On the eve of Earth Day, I was fortunate enough to find myself on one of the most beautiful beaches on the planet, enjoying happy hour at El Nido Miniloc Resort, when a petite college-aged woman quietly started setting up a projector and a microphone. I watched as she proceeded to interrupt the crowd of honeymooners and vacationers to excitedly inform us about the resort’s eco-responsible efforts. She spoke over the clinking of glasses with tiny umbrellas, the various bubbling languages and laughter, and the whispering of newlywed couples, confidently wrapping up her presentation by inviting guests to join the staff the next morning for a variety of Earth Day celebrations, including a beach cleanup.
I was the only person to turn up at 8:15am, which was disappointing but not surprising. But that’s where the disappointment ended. Along with a boat full of resort staff, I got to pay my small respects to this particular, and particularly glorious, corner of Earth.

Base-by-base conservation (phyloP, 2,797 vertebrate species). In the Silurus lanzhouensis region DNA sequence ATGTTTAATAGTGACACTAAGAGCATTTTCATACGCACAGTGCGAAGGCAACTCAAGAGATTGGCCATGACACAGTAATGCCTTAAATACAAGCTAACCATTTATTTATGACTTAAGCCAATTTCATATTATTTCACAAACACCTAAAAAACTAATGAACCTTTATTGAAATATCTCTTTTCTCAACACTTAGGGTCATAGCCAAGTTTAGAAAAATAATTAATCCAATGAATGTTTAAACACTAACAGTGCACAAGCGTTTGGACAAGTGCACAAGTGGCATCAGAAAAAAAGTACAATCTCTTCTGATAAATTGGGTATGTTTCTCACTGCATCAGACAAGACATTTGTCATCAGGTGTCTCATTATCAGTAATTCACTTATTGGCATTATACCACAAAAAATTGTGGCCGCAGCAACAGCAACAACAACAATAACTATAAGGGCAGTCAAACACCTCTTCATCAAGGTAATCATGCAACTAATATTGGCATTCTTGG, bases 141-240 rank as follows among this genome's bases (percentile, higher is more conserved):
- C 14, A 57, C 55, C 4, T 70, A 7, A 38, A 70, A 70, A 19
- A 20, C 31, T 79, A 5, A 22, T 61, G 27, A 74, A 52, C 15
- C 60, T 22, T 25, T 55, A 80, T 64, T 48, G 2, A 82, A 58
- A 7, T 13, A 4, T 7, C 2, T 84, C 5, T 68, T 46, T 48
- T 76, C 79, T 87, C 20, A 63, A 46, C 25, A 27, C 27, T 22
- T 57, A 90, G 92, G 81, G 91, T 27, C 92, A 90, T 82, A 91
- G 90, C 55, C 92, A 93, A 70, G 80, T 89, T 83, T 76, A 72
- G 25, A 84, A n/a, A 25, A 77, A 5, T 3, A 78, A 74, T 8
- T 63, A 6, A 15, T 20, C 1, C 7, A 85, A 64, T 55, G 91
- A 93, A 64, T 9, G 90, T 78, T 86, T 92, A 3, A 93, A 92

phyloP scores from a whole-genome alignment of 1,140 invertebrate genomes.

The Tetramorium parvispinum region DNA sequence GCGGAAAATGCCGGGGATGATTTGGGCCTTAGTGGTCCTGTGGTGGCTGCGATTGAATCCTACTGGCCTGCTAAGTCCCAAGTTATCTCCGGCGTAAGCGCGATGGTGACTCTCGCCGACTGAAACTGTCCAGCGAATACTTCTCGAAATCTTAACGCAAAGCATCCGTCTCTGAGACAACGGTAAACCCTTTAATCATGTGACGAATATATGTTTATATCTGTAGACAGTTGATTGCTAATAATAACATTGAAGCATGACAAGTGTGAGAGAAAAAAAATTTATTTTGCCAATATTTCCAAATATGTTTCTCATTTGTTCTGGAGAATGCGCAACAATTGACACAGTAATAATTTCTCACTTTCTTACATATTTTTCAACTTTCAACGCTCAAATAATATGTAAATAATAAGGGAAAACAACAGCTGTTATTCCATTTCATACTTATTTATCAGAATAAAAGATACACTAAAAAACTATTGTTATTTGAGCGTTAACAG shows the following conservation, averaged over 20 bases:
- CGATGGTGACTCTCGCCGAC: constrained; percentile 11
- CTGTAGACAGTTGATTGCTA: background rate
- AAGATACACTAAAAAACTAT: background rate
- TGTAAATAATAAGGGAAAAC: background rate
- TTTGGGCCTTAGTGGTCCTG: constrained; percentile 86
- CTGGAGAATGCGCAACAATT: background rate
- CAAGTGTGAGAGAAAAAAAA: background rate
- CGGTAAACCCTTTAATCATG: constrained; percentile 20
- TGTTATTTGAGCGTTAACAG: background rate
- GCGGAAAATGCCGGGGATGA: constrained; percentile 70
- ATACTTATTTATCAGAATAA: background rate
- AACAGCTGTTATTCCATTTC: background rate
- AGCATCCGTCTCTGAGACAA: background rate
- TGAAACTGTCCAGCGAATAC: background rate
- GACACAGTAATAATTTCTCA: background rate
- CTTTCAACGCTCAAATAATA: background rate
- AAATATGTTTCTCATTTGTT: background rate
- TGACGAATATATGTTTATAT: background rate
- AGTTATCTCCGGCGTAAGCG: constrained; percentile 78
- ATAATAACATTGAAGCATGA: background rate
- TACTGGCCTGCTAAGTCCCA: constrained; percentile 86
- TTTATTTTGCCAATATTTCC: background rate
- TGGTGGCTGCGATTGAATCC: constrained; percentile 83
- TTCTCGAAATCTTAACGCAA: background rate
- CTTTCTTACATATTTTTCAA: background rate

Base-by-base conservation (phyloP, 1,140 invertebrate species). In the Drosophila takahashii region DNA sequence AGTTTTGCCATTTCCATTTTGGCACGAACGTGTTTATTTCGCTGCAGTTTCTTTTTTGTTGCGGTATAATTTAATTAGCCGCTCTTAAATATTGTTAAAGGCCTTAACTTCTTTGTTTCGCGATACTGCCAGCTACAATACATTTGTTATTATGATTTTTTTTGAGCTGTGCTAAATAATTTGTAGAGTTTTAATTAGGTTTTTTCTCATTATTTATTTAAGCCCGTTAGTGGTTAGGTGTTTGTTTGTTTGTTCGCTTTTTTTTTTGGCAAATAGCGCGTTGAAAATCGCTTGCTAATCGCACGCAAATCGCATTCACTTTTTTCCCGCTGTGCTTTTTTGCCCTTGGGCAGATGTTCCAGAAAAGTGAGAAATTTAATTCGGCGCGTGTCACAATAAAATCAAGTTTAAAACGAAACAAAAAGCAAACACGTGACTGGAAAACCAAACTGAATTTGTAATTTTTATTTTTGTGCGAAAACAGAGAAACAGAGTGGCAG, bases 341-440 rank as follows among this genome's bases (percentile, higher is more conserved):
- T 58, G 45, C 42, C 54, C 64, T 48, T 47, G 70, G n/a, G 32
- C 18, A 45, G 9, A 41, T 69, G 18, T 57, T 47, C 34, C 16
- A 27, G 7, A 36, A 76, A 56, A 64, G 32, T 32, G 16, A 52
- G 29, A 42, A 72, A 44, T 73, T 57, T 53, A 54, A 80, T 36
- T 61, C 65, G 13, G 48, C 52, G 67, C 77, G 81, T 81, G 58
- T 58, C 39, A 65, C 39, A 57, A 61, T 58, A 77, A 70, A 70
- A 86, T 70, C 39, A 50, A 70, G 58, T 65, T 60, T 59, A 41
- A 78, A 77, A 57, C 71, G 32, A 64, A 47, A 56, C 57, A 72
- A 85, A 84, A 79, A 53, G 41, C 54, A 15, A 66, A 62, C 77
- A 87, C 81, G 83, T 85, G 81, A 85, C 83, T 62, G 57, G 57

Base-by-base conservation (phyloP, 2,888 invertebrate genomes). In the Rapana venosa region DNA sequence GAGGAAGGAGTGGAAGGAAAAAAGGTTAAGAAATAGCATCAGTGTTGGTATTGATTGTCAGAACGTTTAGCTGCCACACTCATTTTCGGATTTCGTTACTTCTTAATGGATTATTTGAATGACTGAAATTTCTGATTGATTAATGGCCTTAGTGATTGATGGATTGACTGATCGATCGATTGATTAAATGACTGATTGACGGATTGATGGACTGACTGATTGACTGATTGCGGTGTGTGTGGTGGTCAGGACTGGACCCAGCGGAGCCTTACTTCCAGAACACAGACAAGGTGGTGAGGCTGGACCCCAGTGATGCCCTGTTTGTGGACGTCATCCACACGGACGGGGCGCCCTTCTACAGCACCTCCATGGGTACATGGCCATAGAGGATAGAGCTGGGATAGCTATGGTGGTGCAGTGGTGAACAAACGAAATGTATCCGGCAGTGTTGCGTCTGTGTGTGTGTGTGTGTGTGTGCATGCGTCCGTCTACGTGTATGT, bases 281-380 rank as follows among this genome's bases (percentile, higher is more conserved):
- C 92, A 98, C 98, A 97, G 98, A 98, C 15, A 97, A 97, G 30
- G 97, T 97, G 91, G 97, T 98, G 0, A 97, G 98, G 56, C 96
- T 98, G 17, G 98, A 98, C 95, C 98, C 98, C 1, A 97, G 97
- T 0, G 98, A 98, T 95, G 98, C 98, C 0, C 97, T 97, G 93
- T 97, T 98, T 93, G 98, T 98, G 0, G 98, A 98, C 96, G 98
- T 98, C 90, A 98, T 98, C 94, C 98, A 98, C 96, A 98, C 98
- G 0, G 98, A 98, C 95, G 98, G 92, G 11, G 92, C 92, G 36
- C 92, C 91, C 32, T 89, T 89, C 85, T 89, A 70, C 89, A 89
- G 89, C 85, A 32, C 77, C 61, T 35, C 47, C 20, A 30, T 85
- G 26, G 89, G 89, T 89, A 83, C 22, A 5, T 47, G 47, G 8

While taking part in these Earth Day activities was awesome, it was also a somber reminder of how far we have to go, especially as tourists. “Responsible tourism” is on the rise, but there needs to be a stronger demand for eco-sensitive resorts and tour companies, which starts with travelers knowing their own impacts, voicing their expectations to service providers, and voting with their wallets. Earth Day is a great start, but at the end of the day, it’s barely a drop in a very beautiful, but very deep bucket.
[Note: Kate’s visit to Palawan was sponsored by the Philippines Tourism Board.]